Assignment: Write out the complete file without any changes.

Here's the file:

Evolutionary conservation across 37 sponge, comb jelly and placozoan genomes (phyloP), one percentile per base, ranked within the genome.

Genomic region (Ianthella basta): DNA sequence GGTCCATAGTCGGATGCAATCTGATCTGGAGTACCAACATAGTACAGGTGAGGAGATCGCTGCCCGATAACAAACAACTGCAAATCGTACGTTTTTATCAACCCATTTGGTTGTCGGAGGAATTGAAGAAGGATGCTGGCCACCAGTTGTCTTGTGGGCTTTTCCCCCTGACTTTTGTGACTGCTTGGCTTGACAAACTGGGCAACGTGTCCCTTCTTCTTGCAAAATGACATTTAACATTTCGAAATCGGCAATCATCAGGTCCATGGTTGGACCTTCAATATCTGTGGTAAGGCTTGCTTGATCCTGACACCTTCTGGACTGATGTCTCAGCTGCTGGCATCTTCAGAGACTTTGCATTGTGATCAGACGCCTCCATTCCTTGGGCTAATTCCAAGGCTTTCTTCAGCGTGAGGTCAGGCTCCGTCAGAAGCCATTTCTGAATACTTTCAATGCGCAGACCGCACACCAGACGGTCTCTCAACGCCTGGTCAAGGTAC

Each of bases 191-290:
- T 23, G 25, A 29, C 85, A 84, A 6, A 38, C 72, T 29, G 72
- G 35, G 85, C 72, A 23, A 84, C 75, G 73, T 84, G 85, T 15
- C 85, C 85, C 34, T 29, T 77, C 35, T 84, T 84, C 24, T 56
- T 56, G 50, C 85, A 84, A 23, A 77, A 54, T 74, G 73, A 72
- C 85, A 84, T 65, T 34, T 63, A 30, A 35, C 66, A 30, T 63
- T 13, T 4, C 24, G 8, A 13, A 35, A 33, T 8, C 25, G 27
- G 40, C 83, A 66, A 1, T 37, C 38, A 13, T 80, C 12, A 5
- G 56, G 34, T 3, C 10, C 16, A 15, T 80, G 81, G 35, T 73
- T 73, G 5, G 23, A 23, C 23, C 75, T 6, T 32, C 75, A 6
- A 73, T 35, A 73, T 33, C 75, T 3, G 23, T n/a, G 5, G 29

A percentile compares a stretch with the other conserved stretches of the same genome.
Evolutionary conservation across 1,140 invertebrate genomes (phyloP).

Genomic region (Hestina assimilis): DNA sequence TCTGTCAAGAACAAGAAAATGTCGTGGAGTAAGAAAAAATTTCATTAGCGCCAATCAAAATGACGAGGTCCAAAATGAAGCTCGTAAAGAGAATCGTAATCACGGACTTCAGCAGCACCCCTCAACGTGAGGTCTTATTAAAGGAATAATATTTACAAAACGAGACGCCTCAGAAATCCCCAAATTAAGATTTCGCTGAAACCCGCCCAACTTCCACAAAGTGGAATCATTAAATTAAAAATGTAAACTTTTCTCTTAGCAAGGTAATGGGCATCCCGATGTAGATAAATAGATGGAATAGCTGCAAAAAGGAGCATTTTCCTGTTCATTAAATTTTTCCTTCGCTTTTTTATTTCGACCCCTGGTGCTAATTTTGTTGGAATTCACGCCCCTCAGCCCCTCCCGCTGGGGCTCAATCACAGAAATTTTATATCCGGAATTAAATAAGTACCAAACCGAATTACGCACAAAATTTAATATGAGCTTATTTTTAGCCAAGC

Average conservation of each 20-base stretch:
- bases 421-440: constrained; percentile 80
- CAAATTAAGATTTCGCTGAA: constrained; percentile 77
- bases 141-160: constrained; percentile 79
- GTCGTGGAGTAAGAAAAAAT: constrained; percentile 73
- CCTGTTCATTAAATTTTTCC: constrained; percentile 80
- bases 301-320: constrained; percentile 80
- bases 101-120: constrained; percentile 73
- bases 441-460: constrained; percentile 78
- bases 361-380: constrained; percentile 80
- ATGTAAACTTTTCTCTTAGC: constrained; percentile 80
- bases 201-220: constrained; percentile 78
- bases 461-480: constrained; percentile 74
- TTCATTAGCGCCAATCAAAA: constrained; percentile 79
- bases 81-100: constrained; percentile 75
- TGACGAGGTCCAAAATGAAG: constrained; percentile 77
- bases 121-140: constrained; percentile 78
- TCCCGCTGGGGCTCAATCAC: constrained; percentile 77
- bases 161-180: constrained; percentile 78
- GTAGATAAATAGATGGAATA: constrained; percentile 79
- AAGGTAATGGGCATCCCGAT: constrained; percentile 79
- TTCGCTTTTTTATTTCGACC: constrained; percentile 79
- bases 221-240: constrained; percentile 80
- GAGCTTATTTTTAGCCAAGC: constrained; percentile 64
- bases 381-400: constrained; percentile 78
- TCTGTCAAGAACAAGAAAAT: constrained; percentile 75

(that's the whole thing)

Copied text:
Evolutionary conservation across 37 sponge, comb jelly and placozoan genomes (phyloP), one percentile per base, ranked within the genome.

Genomic region (Ianthella basta): DNA sequence GGTCCATAGTCGGATGCAATCTGATCTGGAGTACCAACATAGTACAGGTGAGGAGATCGCTGCCCGATAACAAACAACTGCAAATCGTACGTTTTTATCAACCCATTTGGTTGTCGGAGGAATTGAAGAAGGATGCTGGCCACCAGTTGTCTTGTGGGCTTTTCCCCCTGACTTTTGTGACTGCTTGGCTTGACAAACTGGGCAACGTGTCCCTTCTTCTTGCAAAATGACATTTAACATTTCGAAATCGGCAATCATCAGGTCCATGGTTGGACCTTCAATATCTGTGGTAAGGCTTGCTTGATCCTGACACCTTCTGGACTGATGTCTCAGCTGCTGGCATCTTCAGAGACTTTGCATTGTGATCAGACGCCTCCATTCCTTGGGCTAATTCCAAGGCTTTCTTCAGCGTGAGGTCAGGCTCCGTCAGAAGCCATTTCTGAATACTTTCAATGCGCAGACCGCACACCAGACGGTCTCTCAACGCCTGGTCAAGGTAC

Each of bases 191-290:
- T 23, G 25, A 29, C 85, A 84, A 6, A 38, C 72, T 29, G 72
- G 35, G 85, C 72, A 23, A 84, C 75, G 73, T 84, G 85, T 15
- C 85, C 85, C 34, T 29, T 77, C 35, T 84, T 84, C 24, T 56
- T 56, G 50, C 85, A 84, A 23, A 77, A 54, T 74, G 73, A 72
- C 85, A 84, T 65, T 34, T 63, A 30, A 35, C 66, A 30, T 63
- T 13, T 4, C 24, G 8, A 13, A 35, A 33, T 8, C 25, G 27
- G 40, C 83, A 66, A 1, T 37, C 38, A 13, T 80, C 12, A 5
- G 56, G 34, T 3, C 10, C 16, A 15, T 80, G 81, G 35, T 73
- T 73, G 5, G 23, A 23, C 23, C 75, T 6, T 32, C 75, A 6
- A 73, T 35, A 73, T 33, C 75, T 3, G 23, T n/a, G 5, G 29

A percentile compares a stretch with the other conserved stretches of the same genome.
Evolutionary conservation across 1,140 invertebrate genomes (phyloP).

Genomic region (Hestina assimilis): DNA sequence TCTGTCAAGAACAAGAAAATGTCGTGGAGTAAGAAAAAATTTCATTAGCGCCAATCAAAATGACGAGGTCCAAAATGAAGCTCGTAAAGAGAATCGTAATCACGGACTTCAGCAGCACCCCTCAACGTGAGGTCTTATTAAAGGAATAATATTTACAAAACGAGACGCCTCAGAAATCCCCAAATTAAGATTTCGCTGAAACCCGCCCAACTTCCACAAAGTGGAATCATTAAATTAAAAATGTAAACTTTTCTCTTAGCAAGGTAATGGGCATCCCGATGTAGATAAATAGATGGAATAGCTGCAAAAAGGAGCATTTTCCTGTTCATTAAATTTTTCCTTCGCTTTTTTATTTCGACCCCTGGTGCTAATTTTGTTGGAATTCACGCCCCTCAGCCCCTCCCGCTGGGGCTCAATCACAGAAATTTTATATCCGGAATTAAATAAGTACCAAACCGAATTACGCACAAAATTTAATATGAGCTTATTTTTAGCCAAGC

Average conservation of each 20-base stretch:
- bases 421-440: constrained; percentile 80
- CAAATTAAGATTTCGCTGAA: constrained; percentile 77
- bases 141-160: constrained; percentile 79
- GTCGTGGAGTAAGAAAAAAT: constrained; percentile 73
- CCTGTTCATTAAATTTTTCC: constrained; percentile 80
- bases 301-320: constrained; percentile 80
- bases 101-120: constrained; percentile 73
- bases 441-460: constrained; percentile 78
- bases 361-380: constrained; percentile 80
- ATGTAAACTTTTCTCTTAGC: constrained; percentile 80
- bases 201-220: constrained; percentile 78
- bases 461-480: constrained; percentile 74
- TTCATTAGCGCCAATCAAAA: constrained; percentile 79
- bases 81-100: constrained; percentile 75
- TGACGAGGTCCAAAATGAAG: constrained; percentile 77
- bases 121-140: constrained; percentile 78
- TCCCGCTGGGGCTCAATCAC: constrained; percentile 77
- bases 161-180: constrained; percentile 78
- GTAGATAAATAGATGGAATA: constrained; percentile 79
- AAGGTAATGGGCATCCCGAT: constrained; percentile 79
- TTCGCTTTTTTATTTCGACC: constrained; percentile 79
- bases 221-240: constrained; percentile 80
- GAGCTTATTTTTAGCCAAGC: constrained; percentile 64
- bases 381-400: constrained; percentile 78
- TCTGTCAAGAACAAGAAAAT: constrained; percentile 75